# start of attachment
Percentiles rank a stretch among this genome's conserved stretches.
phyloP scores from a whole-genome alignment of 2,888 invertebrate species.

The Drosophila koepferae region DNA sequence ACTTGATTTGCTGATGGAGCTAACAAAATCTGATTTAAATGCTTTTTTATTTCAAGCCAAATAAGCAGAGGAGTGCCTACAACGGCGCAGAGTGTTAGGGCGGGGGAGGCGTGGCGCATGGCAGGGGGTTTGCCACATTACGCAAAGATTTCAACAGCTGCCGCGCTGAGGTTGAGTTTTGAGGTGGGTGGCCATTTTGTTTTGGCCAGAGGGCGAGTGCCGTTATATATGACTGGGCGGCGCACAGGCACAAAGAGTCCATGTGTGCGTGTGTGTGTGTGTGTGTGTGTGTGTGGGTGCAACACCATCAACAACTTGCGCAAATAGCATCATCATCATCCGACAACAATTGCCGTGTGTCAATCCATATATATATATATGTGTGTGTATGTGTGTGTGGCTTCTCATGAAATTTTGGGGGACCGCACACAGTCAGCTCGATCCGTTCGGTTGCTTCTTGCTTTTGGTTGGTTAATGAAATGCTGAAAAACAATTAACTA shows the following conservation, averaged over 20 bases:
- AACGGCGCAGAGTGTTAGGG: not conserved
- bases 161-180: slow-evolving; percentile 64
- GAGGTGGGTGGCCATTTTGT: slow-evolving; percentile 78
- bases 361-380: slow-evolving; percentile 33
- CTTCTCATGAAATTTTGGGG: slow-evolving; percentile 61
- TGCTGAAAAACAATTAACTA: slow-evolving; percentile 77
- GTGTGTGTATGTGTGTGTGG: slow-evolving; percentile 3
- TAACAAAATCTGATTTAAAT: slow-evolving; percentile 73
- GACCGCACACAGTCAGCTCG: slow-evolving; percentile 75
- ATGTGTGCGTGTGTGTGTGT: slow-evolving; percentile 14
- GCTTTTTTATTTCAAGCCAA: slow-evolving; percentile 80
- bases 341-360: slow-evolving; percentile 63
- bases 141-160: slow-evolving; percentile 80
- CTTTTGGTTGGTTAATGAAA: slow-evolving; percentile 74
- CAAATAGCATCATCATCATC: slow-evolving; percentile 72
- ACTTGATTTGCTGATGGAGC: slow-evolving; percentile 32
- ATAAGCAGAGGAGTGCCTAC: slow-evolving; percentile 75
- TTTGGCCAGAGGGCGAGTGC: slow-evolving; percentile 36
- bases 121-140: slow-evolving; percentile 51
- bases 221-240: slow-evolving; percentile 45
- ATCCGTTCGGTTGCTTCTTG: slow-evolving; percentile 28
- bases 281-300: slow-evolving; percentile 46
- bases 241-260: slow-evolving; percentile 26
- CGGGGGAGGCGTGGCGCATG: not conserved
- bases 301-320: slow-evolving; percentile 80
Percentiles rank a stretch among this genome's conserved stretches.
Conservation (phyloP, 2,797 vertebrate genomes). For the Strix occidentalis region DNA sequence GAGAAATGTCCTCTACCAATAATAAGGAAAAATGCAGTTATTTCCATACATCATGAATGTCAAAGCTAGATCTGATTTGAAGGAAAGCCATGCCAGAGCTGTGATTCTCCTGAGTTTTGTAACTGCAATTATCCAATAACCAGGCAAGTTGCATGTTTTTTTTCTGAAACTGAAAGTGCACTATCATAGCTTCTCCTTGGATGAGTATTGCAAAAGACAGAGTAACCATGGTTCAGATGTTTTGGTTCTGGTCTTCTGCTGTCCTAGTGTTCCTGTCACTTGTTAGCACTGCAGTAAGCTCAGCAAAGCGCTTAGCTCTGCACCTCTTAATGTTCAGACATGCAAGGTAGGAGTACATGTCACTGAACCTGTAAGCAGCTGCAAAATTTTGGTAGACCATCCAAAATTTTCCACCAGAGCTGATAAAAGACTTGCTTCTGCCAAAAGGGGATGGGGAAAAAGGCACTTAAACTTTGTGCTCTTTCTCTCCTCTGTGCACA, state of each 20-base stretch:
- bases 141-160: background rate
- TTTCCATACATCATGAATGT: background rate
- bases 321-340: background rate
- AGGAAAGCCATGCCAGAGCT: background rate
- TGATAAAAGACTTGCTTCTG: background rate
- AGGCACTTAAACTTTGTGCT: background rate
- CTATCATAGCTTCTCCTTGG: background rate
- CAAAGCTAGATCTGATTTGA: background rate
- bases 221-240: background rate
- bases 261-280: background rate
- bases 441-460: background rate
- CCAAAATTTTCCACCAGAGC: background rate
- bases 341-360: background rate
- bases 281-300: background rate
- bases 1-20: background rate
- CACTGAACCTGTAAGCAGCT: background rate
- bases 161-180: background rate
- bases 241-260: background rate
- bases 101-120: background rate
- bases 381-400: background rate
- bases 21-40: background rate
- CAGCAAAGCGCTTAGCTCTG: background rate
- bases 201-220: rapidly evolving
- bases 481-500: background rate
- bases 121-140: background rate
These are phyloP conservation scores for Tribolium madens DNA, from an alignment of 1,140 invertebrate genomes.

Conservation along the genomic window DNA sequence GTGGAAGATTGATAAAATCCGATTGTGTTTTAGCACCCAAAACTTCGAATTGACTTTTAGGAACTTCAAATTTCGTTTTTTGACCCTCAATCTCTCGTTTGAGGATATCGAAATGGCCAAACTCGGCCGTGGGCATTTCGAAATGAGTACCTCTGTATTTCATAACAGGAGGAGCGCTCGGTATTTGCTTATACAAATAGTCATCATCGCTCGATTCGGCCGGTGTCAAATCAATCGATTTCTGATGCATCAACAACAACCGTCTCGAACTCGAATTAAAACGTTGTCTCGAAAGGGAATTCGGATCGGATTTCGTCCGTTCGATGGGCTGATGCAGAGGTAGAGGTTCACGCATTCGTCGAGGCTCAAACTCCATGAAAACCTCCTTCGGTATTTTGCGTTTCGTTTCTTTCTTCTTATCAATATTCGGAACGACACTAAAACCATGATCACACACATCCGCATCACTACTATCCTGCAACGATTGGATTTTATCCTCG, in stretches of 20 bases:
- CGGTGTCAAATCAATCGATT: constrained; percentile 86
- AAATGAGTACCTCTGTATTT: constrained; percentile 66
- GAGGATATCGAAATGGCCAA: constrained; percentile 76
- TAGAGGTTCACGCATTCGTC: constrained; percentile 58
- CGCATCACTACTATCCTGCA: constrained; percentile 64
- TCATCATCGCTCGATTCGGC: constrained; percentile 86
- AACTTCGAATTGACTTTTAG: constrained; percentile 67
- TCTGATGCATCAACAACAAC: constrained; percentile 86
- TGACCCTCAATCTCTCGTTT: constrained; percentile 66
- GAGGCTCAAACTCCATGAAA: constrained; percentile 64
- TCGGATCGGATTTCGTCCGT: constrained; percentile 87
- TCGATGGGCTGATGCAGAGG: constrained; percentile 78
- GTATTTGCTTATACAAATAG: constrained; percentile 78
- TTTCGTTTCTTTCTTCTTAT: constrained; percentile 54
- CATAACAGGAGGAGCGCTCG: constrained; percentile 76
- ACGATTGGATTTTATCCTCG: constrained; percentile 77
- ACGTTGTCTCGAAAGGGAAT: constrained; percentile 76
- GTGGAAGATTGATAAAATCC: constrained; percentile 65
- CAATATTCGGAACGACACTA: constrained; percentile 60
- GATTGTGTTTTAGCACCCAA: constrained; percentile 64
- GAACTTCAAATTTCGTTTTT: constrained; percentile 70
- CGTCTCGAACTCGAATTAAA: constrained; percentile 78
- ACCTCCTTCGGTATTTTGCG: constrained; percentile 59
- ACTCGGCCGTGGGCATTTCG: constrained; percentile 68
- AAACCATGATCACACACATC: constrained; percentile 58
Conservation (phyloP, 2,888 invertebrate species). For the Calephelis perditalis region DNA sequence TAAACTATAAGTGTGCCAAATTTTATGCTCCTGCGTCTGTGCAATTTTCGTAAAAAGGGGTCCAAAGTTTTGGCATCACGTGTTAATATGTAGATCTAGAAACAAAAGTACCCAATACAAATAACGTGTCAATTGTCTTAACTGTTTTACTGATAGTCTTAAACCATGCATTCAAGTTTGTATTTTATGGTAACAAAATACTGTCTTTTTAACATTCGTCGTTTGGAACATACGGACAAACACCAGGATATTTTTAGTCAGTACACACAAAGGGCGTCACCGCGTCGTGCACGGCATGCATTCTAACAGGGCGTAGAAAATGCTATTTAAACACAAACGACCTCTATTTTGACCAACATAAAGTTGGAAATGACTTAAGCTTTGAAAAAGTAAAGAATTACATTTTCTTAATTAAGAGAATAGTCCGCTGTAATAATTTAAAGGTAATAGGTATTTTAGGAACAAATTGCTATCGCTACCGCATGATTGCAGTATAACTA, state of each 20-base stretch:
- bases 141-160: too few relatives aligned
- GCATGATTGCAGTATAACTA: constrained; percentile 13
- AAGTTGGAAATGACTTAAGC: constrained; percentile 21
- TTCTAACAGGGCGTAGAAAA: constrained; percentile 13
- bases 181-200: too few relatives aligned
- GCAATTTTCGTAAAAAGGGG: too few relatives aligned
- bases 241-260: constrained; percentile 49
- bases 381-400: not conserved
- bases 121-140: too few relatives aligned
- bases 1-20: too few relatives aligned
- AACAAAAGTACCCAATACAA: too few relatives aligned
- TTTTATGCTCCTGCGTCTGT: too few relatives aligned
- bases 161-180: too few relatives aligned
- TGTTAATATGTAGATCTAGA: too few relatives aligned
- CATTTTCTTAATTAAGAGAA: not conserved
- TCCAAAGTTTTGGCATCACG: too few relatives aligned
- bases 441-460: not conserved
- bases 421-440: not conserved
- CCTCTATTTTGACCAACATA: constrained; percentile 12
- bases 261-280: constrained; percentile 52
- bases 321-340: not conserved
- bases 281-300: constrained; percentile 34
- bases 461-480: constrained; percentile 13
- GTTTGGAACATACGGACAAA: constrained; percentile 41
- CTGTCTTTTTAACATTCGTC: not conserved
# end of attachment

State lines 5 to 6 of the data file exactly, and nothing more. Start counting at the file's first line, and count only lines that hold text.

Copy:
- bases 161-180: slow-evolving; percentile 64
- GAGGTGGGTGGCCATTTTGT: slow-evolving; percentile 78